Objective: We reviewed reported cases of grade 1 endometrial adenocarcinoma that were conservatively managed with hormonal therapy in an effort to identify the most effective treatment regimen.
Methods: We searched MEDLINE and other databases for English-language articles describing patients with grade 1 endometrial adenocarcinoma who were treated with hormonal therapy. The search included articles published between January 1966 and December 2003. The following key words were used: endometrial cancer, uterine cancer, adenocarcinoma, hormones, progesterone, medroxyprogesterone acetate, megestrol acetate, conservative therapy, fertility, and female. A total of 79 articles were found. Studies were excluded for the following reasons: advanced stage, metastatic or recurrent disease, progestin use after radiation, chemotherapy, or surgery, concurrent with radiation therapy or chemotherapy, administration of progestin other than orally or intramuscularly, tumor confined to a polyp, grade 2 or 3 disease, undocumented grade, nonendometrioid histology, progestin use in conjunction with ovarian wedge resection or other hormones, and hyperplasia. Our study ultimately included 81 patients in 27 articles.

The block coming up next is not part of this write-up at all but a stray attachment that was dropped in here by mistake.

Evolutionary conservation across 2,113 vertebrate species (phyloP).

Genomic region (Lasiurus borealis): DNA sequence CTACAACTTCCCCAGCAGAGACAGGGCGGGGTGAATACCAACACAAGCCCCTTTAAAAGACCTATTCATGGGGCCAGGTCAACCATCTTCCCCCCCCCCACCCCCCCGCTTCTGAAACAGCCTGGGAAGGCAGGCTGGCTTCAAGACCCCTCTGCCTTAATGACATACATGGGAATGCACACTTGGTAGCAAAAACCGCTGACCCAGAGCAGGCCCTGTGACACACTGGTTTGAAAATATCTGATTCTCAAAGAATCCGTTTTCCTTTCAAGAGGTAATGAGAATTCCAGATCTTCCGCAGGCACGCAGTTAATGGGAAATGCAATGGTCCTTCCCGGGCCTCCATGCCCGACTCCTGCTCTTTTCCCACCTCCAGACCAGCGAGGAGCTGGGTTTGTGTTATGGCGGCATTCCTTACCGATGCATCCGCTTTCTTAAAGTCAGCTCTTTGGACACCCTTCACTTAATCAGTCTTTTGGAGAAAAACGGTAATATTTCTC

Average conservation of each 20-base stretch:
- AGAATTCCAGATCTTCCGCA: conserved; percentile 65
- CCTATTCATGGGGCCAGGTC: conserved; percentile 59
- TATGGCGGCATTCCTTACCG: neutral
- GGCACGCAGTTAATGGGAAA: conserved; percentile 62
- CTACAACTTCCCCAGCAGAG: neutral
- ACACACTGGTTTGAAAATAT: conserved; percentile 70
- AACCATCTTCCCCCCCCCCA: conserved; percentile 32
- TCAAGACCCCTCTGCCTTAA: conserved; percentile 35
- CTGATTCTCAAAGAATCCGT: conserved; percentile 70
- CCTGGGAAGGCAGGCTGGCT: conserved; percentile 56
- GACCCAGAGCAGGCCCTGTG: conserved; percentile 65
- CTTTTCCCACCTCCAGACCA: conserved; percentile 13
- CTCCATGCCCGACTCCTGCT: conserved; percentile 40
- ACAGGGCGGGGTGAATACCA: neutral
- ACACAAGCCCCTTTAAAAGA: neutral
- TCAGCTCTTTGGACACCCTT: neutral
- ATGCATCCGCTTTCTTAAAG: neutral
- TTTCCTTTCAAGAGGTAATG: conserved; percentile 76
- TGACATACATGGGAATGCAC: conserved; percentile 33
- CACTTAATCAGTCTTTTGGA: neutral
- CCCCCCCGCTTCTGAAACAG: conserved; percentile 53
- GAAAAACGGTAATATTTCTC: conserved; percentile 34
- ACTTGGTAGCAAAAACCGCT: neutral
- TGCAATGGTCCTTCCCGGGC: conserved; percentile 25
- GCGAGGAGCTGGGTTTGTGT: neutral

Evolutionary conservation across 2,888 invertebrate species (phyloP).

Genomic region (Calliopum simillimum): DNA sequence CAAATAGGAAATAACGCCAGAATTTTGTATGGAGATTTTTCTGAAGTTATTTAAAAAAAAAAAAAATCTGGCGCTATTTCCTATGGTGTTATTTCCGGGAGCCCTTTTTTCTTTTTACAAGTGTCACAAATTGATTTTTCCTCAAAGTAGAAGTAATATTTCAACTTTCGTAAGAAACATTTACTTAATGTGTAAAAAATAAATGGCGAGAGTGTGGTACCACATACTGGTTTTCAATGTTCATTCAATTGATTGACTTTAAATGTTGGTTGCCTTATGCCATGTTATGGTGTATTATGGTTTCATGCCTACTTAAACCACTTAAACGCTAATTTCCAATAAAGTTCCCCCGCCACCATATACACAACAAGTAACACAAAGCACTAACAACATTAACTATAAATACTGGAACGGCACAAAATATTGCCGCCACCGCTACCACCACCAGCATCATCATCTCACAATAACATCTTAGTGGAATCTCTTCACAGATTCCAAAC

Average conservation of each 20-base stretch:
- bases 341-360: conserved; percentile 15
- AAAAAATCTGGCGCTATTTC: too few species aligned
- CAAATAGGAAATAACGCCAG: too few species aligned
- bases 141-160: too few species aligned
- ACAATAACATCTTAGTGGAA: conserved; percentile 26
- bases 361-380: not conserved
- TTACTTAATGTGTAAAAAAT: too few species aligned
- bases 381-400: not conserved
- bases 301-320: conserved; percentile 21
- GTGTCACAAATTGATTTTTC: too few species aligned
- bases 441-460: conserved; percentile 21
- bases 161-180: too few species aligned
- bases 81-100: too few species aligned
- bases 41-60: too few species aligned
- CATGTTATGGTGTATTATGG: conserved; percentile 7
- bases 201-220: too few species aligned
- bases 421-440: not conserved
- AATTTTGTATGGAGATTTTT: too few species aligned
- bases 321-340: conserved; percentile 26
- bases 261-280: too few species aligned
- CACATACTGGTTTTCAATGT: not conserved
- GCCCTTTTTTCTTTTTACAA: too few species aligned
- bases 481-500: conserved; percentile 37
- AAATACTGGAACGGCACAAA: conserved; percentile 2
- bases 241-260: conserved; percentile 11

Results: Sixty-two patients (76%) responded to treatment. The median time to response was 12 weeks (range, 4-60 weeks). Fifteen patients (24%) who initially responded to treatment recurred. The median time to recurrence was 19 months (range, 6-44 months). Ten (67%) of the patients with recurrence ultimately underwent total abdominal hysterectomy. Residual endometrial carcinoma was found in six patients (60%). Nineteen patients never responded. Twenty patients were able to become pregnant at least once after completing treatment. The median follow-up was 36 weeks (range, 0 weeks-30 years). No patients died of their disease.
Conclusion: The majority of patients reported with well-differentiated endometrial adenocarcinoma who undergo conservative treatment with a progestational agent respond to treatment. When an initial response is not achieved or when disease recurs, carcinoma extending beyond the uterus is rare.